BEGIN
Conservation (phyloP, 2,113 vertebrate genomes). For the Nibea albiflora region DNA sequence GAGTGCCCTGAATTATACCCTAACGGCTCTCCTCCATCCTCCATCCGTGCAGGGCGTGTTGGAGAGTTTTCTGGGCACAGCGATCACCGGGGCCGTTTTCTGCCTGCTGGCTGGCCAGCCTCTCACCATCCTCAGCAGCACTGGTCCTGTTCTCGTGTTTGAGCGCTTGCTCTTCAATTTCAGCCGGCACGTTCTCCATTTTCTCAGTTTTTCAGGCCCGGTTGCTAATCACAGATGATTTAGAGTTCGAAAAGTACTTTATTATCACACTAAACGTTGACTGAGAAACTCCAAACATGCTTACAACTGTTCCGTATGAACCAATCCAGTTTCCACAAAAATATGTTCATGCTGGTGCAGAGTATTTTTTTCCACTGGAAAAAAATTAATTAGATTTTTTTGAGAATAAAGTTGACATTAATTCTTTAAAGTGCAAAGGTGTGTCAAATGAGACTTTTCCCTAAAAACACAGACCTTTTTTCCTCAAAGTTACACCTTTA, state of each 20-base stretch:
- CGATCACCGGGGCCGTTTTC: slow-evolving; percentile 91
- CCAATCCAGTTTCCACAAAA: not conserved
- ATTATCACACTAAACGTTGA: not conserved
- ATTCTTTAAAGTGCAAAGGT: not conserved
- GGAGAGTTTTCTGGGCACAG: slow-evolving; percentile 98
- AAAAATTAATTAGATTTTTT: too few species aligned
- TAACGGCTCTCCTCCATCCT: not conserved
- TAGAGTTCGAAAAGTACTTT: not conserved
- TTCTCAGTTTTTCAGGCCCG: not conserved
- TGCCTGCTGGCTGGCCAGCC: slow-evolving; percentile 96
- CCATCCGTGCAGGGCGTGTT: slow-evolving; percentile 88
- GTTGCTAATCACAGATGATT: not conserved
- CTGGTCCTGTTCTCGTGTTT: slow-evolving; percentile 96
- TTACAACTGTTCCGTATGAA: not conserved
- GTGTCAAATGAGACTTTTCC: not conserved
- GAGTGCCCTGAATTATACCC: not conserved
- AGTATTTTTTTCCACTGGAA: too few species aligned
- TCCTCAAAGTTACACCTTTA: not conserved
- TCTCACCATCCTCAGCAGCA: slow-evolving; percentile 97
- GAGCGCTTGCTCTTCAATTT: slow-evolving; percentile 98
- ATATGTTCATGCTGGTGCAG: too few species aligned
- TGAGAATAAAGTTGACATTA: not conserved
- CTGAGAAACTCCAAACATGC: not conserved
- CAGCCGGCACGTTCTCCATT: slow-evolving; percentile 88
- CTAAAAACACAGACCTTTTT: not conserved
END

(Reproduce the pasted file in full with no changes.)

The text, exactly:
Conservation (phyloP, 2,113 vertebrate genomes). For the Nibea albiflora region DNA sequence GAGTGCCCTGAATTATACCCTAACGGCTCTCCTCCATCCTCCATCCGTGCAGGGCGTGTTGGAGAGTTTTCTGGGCACAGCGATCACCGGGGCCGTTTTCTGCCTGCTGGCTGGCCAGCCTCTCACCATCCTCAGCAGCACTGGTCCTGTTCTCGTGTTTGAGCGCTTGCTCTTCAATTTCAGCCGGCACGTTCTCCATTTTCTCAGTTTTTCAGGCCCGGTTGCTAATCACAGATGATTTAGAGTTCGAAAAGTACTTTATTATCACACTAAACGTTGACTGAGAAACTCCAAACATGCTTACAACTGTTCCGTATGAACCAATCCAGTTTCCACAAAAATATGTTCATGCTGGTGCAGAGTATTTTTTTCCACTGGAAAAAAATTAATTAGATTTTTTTGAGAATAAAGTTGACATTAATTCTTTAAAGTGCAAAGGTGTGTCAAATGAGACTTTTCCCTAAAAACACAGACCTTTTTTCCTCAAAGTTACACCTTTA, state of each 20-base stretch:
- CGATCACCGGGGCCGTTTTC: slow-evolving; percentile 91
- CCAATCCAGTTTCCACAAAA: not conserved
- ATTATCACACTAAACGTTGA: not conserved
- ATTCTTTAAAGTGCAAAGGT: not conserved
- GGAGAGTTTTCTGGGCACAG: slow-evolving; percentile 98
- AAAAATTAATTAGATTTTTT: too few species aligned
- TAACGGCTCTCCTCCATCCT: not conserved
- TAGAGTTCGAAAAGTACTTT: not conserved
- TTCTCAGTTTTTCAGGCCCG: not conserved
- TGCCTGCTGGCTGGCCAGCC: slow-evolving; percentile 96
- CCATCCGTGCAGGGCGTGTT: slow-evolving; percentile 88
- GTTGCTAATCACAGATGATT: not conserved
- CTGGTCCTGTTCTCGTGTTT: slow-evolving; percentile 96
- TTACAACTGTTCCGTATGAA: not conserved
- GTGTCAAATGAGACTTTTCC: not conserved
- GAGTGCCCTGAATTATACCC: not conserved
- AGTATTTTTTTCCACTGGAA: too few species aligned
- TCCTCAAAGTTACACCTTTA: not conserved
- TCTCACCATCCTCAGCAGCA: slow-evolving; percentile 97
- GAGCGCTTGCTCTTCAATTT: slow-evolving; percentile 98
- ATATGTTCATGCTGGTGCAG: too few species aligned
- TGAGAATAAAGTTGACATTA: not conserved
- CTGAGAAACTCCAAACATGC: not conserved
- CAGCCGGCACGTTCTCCATT: slow-evolving; percentile 88
- CTAAAAACACAGACCTTTTT: not conserved